Our dinner companions were everything you could ask for — friendly, smart and talented, and honestly just lovely people, all-around. I’ll leave a review of the food to them, but must put in a plug for my dessert, the Sfera di Caprino, Celery & Fig Agrodolce & Celery Sorbetto, as the menu so mouthwateringly puts it. Delicious and unusual. Probably not something I’ll try to duplicate even in the slightest, but if someone out there would like to do the honors, I would not complain if you got back to me with your recipe.

Grazie!

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It has been brought to my attention (though it hadn’t really escaped my notice) that I don’t post often enough. But that’s not entirely true; just check my guest post at TNS for evidence.

090426_trout_raw

But I do have a couple of things from last weekend that are sitting in my drafts folder collecting pixel-dust, so maybe the criticism is justified. It’s really a shame, because this meal could only have been better if I’d caught the trout myself minutes before firing up the (brand new) grill. But without access to decent trout streams here, I thought Whole Foods would be an acceptable substitute. I stuffed the fish with thin lemon slices and sprigs of thyme just before grilling — simple preparations are perfect with fresh trout. Dinner was on the table about 15 minutes later, served with an avocado, tomato and red onion salad, and grilled asparagus on the side. It’s that time of year, after all.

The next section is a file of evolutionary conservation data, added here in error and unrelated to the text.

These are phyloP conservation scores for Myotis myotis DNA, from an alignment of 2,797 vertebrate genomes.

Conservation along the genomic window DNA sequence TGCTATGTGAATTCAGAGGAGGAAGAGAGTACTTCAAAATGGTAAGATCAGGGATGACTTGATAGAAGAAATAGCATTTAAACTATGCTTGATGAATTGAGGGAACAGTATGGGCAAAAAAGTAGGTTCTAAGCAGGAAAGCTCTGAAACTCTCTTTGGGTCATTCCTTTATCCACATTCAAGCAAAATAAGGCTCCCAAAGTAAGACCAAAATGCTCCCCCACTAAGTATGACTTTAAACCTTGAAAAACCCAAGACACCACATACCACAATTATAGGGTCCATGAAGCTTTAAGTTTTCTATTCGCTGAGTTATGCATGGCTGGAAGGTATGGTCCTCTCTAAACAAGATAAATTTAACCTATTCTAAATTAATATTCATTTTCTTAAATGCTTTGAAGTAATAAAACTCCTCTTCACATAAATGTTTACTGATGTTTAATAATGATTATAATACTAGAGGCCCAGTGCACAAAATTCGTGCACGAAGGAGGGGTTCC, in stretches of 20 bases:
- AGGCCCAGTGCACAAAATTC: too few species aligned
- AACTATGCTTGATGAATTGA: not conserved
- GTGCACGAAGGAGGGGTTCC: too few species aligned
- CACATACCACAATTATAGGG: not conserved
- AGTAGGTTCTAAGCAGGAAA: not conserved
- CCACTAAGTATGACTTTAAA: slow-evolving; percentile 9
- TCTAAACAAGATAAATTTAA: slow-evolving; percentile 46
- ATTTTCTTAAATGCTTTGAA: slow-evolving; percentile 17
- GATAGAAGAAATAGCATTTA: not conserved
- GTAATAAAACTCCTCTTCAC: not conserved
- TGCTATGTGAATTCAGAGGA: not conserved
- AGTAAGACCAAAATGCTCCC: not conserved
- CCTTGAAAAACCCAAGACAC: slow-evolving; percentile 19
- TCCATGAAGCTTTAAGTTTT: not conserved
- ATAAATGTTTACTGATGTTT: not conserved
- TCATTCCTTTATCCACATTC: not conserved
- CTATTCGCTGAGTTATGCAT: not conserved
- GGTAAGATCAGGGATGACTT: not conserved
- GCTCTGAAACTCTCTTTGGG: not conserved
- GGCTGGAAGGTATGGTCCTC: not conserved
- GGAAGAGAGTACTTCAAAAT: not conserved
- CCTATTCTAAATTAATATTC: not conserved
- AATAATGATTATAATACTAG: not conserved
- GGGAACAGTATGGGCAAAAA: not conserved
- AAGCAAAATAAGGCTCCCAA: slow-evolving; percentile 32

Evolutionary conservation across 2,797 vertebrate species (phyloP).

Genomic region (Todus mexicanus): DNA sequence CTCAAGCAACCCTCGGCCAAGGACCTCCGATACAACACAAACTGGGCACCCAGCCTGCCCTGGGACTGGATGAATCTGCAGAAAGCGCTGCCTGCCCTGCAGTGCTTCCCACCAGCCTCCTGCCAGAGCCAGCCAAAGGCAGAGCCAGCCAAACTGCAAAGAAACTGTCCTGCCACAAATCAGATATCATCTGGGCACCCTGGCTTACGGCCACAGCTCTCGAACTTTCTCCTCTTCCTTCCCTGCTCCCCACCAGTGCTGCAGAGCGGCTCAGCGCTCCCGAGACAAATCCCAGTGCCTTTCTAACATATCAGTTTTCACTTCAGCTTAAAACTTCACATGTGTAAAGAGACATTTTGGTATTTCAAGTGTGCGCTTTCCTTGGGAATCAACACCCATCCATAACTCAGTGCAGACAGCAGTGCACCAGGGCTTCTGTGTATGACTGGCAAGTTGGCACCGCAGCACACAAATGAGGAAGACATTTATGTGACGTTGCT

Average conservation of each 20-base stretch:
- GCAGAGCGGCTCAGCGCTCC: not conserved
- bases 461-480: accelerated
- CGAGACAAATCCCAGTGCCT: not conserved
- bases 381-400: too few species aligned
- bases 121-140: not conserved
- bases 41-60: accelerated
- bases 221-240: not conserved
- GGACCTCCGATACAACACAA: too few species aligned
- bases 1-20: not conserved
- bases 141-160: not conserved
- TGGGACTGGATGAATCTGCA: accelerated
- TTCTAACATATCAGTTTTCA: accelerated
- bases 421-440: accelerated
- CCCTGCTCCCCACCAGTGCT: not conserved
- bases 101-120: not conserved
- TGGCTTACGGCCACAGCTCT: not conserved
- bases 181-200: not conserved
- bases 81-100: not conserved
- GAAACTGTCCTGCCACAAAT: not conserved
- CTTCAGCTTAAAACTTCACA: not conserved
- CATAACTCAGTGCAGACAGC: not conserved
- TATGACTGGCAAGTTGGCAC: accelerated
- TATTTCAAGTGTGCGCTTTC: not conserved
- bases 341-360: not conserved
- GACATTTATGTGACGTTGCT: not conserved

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Hey Cecily, you asked what I could do with limes…does this work?

090503_cookie

Cornmeal cookies with lime glaze, inspired by the same at Amy’s Bread. These were a little crispier and less cakey than the originals, but were still just my kind of cookie — crumbly, crunchy, sweet/tart and completely lacking in chocolate.

090426_cookiesbaked

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And just for you, Claire — more Rufus pictures:

090426_ru_nose

The thing about a greyhound is, it’s really hard to get the nose and eyes in focus at the same time if your camera isn’t on a tripod.

090426_ru_eyes

But the boy really knows how to relax.

090426_ru_grimace

And I could learn a thing or two about patience from him.

recipe after the jump

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May 3, 2009|Cookies, Corn, Daily, Desserts, Fish, Pictures, Seafood|3 Comments